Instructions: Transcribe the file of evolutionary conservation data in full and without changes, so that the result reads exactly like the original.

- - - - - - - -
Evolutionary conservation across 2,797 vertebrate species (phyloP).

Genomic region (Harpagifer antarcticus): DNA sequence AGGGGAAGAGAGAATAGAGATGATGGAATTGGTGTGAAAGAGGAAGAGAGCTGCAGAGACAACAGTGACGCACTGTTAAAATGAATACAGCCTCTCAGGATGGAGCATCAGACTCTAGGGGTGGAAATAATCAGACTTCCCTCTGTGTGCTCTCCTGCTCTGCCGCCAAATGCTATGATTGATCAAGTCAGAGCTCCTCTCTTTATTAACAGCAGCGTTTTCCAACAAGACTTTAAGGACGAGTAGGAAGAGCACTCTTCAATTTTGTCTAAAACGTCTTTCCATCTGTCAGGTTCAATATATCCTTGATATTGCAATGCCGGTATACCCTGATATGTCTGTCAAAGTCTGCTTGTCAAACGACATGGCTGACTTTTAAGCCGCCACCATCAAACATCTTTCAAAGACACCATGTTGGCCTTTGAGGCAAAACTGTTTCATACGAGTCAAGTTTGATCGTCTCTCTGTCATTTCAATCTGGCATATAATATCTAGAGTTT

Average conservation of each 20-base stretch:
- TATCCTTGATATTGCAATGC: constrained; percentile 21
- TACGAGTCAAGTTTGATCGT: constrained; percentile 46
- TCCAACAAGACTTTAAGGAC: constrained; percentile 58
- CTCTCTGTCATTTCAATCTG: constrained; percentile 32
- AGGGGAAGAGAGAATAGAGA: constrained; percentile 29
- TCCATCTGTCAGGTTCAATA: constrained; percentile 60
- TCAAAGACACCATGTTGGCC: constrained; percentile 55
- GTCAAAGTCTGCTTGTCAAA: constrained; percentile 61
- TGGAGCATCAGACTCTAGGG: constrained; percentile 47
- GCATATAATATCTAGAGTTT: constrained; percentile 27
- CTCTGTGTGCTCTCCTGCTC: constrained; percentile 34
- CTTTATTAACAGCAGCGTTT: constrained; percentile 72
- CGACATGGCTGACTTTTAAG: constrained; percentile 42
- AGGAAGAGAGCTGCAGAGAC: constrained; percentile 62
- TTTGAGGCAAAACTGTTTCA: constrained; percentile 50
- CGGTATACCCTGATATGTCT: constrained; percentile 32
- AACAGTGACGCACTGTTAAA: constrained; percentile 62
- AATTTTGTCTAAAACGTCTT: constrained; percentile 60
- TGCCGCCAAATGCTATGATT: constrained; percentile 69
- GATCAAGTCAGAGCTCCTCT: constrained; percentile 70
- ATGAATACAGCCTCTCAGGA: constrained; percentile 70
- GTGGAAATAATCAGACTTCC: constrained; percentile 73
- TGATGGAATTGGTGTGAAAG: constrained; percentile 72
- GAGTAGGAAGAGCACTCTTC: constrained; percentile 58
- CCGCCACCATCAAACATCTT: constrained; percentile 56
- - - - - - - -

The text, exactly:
Evolutionary conservation across 2,797 vertebrate species (phyloP).

Genomic region (Harpagifer antarcticus): DNA sequence AGGGGAAGAGAGAATAGAGATGATGGAATTGGTGTGAAAGAGGAAGAGAGCTGCAGAGACAACAGTGACGCACTGTTAAAATGAATACAGCCTCTCAGGATGGAGCATCAGACTCTAGGGGTGGAAATAATCAGACTTCCCTCTGTGTGCTCTCCTGCTCTGCCGCCAAATGCTATGATTGATCAAGTCAGAGCTCCTCTCTTTATTAACAGCAGCGTTTTCCAACAAGACTTTAAGGACGAGTAGGAAGAGCACTCTTCAATTTTGTCTAAAACGTCTTTCCATCTGTCAGGTTCAATATATCCTTGATATTGCAATGCCGGTATACCCTGATATGTCTGTCAAAGTCTGCTTGTCAAACGACATGGCTGACTTTTAAGCCGCCACCATCAAACATCTTTCAAAGACACCATGTTGGCCTTTGAGGCAAAACTGTTTCATACGAGTCAAGTTTGATCGTCTCTCTGTCATTTCAATCTGGCATATAATATCTAGAGTTT

Average conservation of each 20-base stretch:
- TATCCTTGATATTGCAATGC: constrained; percentile 21
- TACGAGTCAAGTTTGATCGT: constrained; percentile 46
- TCCAACAAGACTTTAAGGAC: constrained; percentile 58
- CTCTCTGTCATTTCAATCTG: constrained; percentile 32
- AGGGGAAGAGAGAATAGAGA: constrained; percentile 29
- TCCATCTGTCAGGTTCAATA: constrained; percentile 60
- TCAAAGACACCATGTTGGCC: constrained; percentile 55
- GTCAAAGTCTGCTTGTCAAA: constrained; percentile 61
- TGGAGCATCAGACTCTAGGG: constrained; percentile 47
- GCATATAATATCTAGAGTTT: constrained; percentile 27
- CTCTGTGTGCTCTCCTGCTC: constrained; percentile 34
- CTTTATTAACAGCAGCGTTT: constrained; percentile 72
- CGACATGGCTGACTTTTAAG: constrained; percentile 42
- AGGAAGAGAGCTGCAGAGAC: constrained; percentile 62
- TTTGAGGCAAAACTGTTTCA: constrained; percentile 50
- CGGTATACCCTGATATGTCT: constrained; percentile 32
- AACAGTGACGCACTGTTAAA: constrained; percentile 62
- AATTTTGTCTAAAACGTCTT: constrained; percentile 60
- TGCCGCCAAATGCTATGATT: constrained; percentile 69
- GATCAAGTCAGAGCTCCTCT: constrained; percentile 70
- ATGAATACAGCCTCTCAGGA: constrained; percentile 70
- GTGGAAATAATCAGACTTCC: constrained; percentile 73
- TGATGGAATTGGTGTGAAAG: constrained; percentile 72
- GAGTAGGAAGAGCACTCTTC: constrained; percentile 58
- CCGCCACCATCAAACATCTT: constrained; percentile 56